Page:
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Free Movement review of 2017 and look ahead to 2018


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The year 2017 was not one that much troubled the goats, at least those hircine heroes whose hirsute hides historicise immigration legislation; 2017 will see no major Act of Parliament written in vellum which directly affects immigration law, unlike the years 2014 and 2016.

Instead, 2017 turned out to be a combination of anticlimax and consolidation in immigration law and policy. The refugee crisis continued albeit virtually unreported in many news sources. Free Movement itself had a really big year. Finally, I attempt to peer into the future for what 2018 might hold in store for us all.


A new White Paper on future immigration policy promised for the autumn of 2017 failed to materialise. We did, though, get a leaked glimpse into what some at the Home Office want for the future, which was basically the staggered introduction of full existing immigration controls for future EU entrants, no matter what the cost to the country.

On an official level, we still know next to nothing of what plans the UK Government has for migration rights of future entrant EU nationals, and therefore the reciprocal rights that UK citizens may or may not have to visit, work and study in the EU. If the UK Government has any such plans at all, that is, given that it seems the Government cannot see beyond the end of the week never mind what it wants to happen in 5 to 10 years time and beyond.

We did at least learn much more about the likely future rights of EU citizens resident in the UK before Brexit and, correspondingly, UK citizens resident in the EU. The former will have to apply for Indefinite Leave to Remain under UK law by an unknown deadline or become illegal. The latter were barely an afterthought for the UK Government. They get no special treatment at all, simply being treated instead as any other long term resident third country national in the EU (which is basically what the UK is doing to EU nationals, after all).

Meanwhile, waiting times for immigration appeals exceeded 18 months in many cases.


The hostile environment continued to spread its tentacles with new measures to close bank accounts announced along with the introduction of requirements for defendants in criminal trials to declare their nationality or nationalities. Restrictions on EU free movement law were consolidated when the 2016 regulations came into force in February 2017.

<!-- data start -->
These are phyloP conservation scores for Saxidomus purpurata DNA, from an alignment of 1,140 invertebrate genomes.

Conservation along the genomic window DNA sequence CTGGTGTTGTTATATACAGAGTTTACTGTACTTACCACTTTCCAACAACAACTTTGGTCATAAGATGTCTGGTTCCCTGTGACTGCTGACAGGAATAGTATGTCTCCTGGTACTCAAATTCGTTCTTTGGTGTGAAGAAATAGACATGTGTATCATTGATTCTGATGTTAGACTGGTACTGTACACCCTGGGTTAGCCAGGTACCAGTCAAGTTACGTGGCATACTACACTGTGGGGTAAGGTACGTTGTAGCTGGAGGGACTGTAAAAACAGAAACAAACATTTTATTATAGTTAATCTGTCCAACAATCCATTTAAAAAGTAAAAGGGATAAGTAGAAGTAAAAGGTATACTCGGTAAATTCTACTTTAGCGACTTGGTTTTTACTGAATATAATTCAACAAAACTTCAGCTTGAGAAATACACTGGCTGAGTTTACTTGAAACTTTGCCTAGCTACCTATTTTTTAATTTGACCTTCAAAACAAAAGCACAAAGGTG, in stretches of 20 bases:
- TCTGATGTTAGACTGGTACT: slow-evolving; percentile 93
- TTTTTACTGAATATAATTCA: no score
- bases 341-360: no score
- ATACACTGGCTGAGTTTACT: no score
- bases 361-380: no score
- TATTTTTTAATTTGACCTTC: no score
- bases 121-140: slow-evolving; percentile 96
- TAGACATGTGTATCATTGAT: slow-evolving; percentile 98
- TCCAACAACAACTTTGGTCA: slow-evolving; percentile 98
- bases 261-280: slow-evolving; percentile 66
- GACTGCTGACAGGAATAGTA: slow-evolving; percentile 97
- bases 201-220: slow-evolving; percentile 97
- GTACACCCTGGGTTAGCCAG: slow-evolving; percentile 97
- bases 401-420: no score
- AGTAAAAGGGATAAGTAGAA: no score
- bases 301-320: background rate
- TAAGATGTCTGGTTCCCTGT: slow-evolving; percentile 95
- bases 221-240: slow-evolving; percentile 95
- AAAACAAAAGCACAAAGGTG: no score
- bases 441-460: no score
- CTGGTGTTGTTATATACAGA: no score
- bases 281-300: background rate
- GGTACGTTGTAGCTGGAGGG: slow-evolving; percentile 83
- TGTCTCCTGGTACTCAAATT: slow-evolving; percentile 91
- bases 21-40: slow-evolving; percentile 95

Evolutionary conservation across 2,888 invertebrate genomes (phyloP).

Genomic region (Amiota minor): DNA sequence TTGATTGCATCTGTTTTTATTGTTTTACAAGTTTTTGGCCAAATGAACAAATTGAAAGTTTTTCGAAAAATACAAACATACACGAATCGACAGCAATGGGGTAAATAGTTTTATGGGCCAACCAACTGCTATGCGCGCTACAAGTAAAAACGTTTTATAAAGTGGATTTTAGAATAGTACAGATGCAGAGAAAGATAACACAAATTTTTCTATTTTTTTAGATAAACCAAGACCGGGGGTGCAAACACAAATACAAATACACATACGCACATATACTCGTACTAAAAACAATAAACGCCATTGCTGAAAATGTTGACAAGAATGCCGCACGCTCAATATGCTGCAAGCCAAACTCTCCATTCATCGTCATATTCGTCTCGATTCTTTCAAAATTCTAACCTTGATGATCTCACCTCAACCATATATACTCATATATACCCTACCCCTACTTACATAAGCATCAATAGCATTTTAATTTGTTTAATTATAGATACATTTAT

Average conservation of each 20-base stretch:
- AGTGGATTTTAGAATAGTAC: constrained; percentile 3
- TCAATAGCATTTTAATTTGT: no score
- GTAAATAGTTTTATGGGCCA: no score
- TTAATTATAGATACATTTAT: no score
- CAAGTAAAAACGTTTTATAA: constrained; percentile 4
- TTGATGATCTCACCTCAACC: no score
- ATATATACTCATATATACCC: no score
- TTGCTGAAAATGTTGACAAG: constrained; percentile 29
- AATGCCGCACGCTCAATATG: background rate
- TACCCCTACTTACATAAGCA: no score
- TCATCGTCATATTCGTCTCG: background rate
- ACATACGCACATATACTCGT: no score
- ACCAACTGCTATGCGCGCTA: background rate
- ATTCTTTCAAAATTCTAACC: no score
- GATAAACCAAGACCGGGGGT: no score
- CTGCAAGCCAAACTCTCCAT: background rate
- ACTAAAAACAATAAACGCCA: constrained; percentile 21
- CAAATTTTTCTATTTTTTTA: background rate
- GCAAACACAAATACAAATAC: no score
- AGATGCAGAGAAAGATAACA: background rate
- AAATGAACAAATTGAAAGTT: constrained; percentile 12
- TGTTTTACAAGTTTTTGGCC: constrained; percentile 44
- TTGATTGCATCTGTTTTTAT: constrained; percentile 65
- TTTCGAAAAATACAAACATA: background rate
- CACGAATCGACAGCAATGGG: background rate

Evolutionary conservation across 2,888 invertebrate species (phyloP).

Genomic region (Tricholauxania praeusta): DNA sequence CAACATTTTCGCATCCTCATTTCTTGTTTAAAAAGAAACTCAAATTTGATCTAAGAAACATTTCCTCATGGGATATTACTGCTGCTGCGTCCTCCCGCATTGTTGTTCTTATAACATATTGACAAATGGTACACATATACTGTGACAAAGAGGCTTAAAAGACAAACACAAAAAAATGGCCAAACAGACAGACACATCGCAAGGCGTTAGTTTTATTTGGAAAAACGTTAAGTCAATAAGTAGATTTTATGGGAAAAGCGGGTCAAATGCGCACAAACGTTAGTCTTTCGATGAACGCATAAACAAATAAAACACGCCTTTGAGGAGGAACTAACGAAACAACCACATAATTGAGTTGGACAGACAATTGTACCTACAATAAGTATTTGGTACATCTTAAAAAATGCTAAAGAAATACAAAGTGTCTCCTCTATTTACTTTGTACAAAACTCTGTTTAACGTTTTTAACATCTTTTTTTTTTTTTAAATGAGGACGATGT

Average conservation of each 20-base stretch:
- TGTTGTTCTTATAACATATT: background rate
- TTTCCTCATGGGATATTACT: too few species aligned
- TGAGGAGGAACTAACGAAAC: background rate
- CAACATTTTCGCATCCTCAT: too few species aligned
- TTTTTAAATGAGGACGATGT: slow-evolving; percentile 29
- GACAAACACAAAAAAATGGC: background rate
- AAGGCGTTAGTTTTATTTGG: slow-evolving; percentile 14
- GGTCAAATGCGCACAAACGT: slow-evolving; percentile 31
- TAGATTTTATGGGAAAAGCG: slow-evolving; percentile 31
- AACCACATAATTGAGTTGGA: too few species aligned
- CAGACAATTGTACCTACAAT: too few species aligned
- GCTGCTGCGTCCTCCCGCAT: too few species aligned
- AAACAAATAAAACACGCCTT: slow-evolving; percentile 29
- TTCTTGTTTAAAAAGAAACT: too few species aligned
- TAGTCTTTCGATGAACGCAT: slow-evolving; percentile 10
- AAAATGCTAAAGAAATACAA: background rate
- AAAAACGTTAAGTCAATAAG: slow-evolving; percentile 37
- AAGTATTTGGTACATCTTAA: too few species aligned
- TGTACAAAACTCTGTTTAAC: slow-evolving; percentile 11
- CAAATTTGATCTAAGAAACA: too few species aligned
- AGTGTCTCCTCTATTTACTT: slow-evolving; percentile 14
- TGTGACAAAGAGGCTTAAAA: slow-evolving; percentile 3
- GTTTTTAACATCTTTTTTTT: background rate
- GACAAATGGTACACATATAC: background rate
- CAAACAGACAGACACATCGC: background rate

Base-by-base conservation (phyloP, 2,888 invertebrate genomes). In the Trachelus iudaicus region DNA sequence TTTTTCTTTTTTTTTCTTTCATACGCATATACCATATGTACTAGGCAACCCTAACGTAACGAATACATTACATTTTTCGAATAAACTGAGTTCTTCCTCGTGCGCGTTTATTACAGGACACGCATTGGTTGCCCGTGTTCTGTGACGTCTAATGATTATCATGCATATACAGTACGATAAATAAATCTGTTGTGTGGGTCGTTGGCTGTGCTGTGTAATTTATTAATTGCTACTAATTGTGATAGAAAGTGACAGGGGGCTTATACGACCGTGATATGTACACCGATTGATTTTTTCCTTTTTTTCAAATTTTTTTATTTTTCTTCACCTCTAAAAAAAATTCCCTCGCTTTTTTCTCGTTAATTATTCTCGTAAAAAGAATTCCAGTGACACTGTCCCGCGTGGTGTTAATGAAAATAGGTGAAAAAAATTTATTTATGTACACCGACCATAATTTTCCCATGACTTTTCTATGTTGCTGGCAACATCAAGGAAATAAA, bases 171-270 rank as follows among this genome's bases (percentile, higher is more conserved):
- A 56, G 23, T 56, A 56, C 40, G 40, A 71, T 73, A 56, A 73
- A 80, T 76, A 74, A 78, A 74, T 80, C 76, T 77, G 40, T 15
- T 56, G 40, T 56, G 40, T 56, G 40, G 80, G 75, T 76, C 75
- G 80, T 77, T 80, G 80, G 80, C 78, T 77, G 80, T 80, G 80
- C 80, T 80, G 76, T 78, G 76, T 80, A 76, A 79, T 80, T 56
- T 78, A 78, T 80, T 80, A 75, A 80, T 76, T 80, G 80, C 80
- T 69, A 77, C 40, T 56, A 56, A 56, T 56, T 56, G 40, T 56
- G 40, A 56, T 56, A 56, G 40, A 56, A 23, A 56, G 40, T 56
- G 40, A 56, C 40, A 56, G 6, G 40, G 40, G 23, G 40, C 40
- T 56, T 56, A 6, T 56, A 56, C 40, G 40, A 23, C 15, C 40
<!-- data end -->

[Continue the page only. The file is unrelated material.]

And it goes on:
Although the Home Office was partially defeated in the Supreme Court in the MM case on the spouse minimum income rule, the rule remains essentially intact, as do cruel rules choking off of entry into the UK by elderly dependent relatives. These rules now appear permanent features of UK immigration policy.

Refugee crisis

3,116 migrants lost their lives in the Mediterranean in 2017.

The number of arrivals and the number of deaths both declined compared to the previous year, but the proportion of deaths to arrivals increased from 0.5% in 2016 to 3.5% in 2017.

There is a detailed analysis available at the IOM Missing Migrants project.

Biggest year yet for Free Movement

At the risk of going all Trump on you, this last year has been the greatest yet for Free Movement the website. We received over 3 million page views from 1.6 million visitors to the website, up 10% on the previous year. And 2016 had itself been a record year.

Membership continues to rise, with 1557 active members, up 30% on last year, and the email list now stands at 17,700, up 36% on last year.

The biggest development by far, though, was the appointment of CJ McKinney as deputy editor in September. He has been doing a brilliant job commissioning, editing and writing for the website. A massive “thank you” to CJ for his extremely hard work, particularly in November, when we published an eye watering 70 pieces of content on the main blog.

Regular readers will have noticed a new diversity of voices on the website. We have been lucky to publish contributions and articles from a range of talented people working in immigration law and policy. I want to particularly thank Nath Gbikpi, Nick Nason and Paul Erdunast, who have made extremely valuable contributions. I always look forward to reading their work.